Bill O'Reilly figured out the solution to the Middle East's ISIS problem, and it doesn't involve American troops on the ground or in the skies above Iraq and Syria. O'Reilly's solution might as well be the A-Team -- bayonet-charging into Raqqa aboard a herd of screeching velociraptors, it's just that ridiculous. Briefly put, Bill O'Reilly wants to hire and train 25,000 elite mercenaries to scare the piss out of ISIS, and he's not only absolutely positive this will work, but he's certain that this is exactly what will happen.
"It’s going to happen. This anti-terror army is going to happen," he said Tuesday morning on CBS, just 12 hours or so after pitching the far-fetched concept during the opening segment of his Monday night edition of The O'Reilly Factor. Here's his scheme:
We need ground forces. However, the American people, perhaps rightly so, don't want to send any more of our troops into these chaotic countries. What about a mercenary army, elite fighters well paid, well trained to defeat terrorists all over the world? Here's how it will work. Fighters recruited by America and trained in the U.S.A. by our Special Forces. U.S. Army rules of engagement would be followed, strict discipline formed by the Geneva Convention. America would be selecting who makes the cut and how they are deployed with an eye on a 25,000 person force. American and NATO officers would lead the mercenary army and the U.S.A. would also provide logistical support, each soldier would sign a contract, three year commitment and again they would be highly paid.
Not only is this proposal absurd to anyone with a functioning intellect, but as my liberal (small "l") interventionist friend Professor Tom Nichols, Ph.D. from the Naval War College told O'Reilly to his face during the segment, it's highly immoral, "Well, Bill, I understand your frustration. I really do. But this is a terrible idea, a terrible idea not just as a practical matter but a moral matter. It’s a morally corrosive idea to try to outsource our national security. This is something Americans are going to have to deal for themselves. We’re not going to solve this problem by creating an army of Marvel Avengers or the Guardians of the Galaxy."
We already have an elite force of well-trained, English-speaking soldiers known as the U.S. military. O'Reilly's would-be mercenaries would be attached to just as many loved-ones as our soldiers are, and if the mercenaries are killed under an American flag, their deaths will be just as mourned and just as tragic. O'Reilly said, "I have seen too many guys come back with arms and legs blown off from corrupt people in Afghanistan and Iraq," to which Tom replied, "We don't solve that problem by hiring an army of mercenaries claiming we really don't own them."
Sure, presumably many of these mercenaries will have homes and kids and mortgages, that is unless O'Reilly's priavteers would be made up of Terminator style T-1000 liquid metal dreadnauts carrying phased plasma rifles with a 20-watt range.
While I don't support sending more ground troops into the fracas, I don't see why we couldn't make sure our existing soldiers are "well paid" and equipped with whatever gear and arms this mercenary army would possess. Instead of doing that -- the logical solution -- it sounds like O'Reilly is proposing that we should just replace the American military, which is operated under the umbrella of the federal government, with a corp of private, out-sourced soldiers-for-hire likely at triple or quadruple the cost. Again, we have a standing army with an established and well-tested chain of command. Why does Bill O'Reilly think they couldn't, if deployed, do the job?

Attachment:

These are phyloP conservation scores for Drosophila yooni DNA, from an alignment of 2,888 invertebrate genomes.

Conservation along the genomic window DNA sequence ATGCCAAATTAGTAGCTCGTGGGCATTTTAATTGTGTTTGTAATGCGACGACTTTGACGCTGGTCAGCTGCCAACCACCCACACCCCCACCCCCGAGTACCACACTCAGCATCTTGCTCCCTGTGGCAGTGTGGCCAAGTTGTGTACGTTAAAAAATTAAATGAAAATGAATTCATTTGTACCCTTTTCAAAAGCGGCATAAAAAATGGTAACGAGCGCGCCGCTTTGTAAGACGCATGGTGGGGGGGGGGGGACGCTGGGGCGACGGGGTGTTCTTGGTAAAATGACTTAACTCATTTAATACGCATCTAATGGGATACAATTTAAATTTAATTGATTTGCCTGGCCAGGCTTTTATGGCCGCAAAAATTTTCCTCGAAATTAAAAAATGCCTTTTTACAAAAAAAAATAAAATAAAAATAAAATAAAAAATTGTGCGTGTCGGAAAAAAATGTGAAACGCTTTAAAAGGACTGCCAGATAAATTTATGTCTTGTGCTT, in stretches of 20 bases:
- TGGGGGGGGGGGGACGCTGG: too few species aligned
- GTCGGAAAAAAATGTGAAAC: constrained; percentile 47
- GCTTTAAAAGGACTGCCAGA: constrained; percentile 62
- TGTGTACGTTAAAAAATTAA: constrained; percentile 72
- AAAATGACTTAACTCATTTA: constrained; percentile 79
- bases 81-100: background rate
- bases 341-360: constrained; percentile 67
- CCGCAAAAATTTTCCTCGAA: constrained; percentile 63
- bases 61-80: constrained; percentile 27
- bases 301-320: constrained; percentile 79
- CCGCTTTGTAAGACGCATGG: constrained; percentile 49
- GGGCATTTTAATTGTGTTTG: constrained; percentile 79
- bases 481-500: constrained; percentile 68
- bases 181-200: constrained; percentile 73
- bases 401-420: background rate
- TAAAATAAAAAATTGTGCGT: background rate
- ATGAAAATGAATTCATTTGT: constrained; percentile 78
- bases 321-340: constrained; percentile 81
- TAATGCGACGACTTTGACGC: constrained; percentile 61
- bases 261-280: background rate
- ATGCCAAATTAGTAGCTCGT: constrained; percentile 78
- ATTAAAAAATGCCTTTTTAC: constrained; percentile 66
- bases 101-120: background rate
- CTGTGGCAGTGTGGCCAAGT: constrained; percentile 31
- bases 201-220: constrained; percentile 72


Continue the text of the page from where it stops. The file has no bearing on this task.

He clearly thinks his mercenary army can achieve something that our actual non-science-fiction soldiers are incapable of, emphasizing that, "This force...would strike fear into every terrorist in the world because they never know when the knock on the door is coming." Um, why? And how would O'Reilly's flying monkeys achieve this above and beyond the ability of the most powerful military in the history of civilization? Would they wear scary masks? Would they blare Gwar music? He didn't say. He just made a fist into the camera. Well, in that case.
By the way, one of Tom's pet topics is the "death of expertise," so he probably got a chuckle out of O'Reilly, whose ghost-written most- if not all of his "Killing Everyone" pseudo-history volumes, lecturing Tom about military history, "Surely you know in every single war america has ever fought we have had mercenaries under our command. Every one." Tom calmly hit back, "Never to do the bulk of our fighting." Yeah, but fists! And raptors!
During the Iraq War, the Bush administration experimented with using private contractors as soldiers, and as we've read in the horror-stories wrought by Blackwater (now "Xe") and others, it was a failed experiment. And now O'Reilly wants to try the same thing but on a larger scale. Eliminating a government-operated military in lieu of a private, for-profit band of mercenaries adds an entirely new layer of awfulness and the very real potential for long-term tragedies the likes of which we can scarcely predict.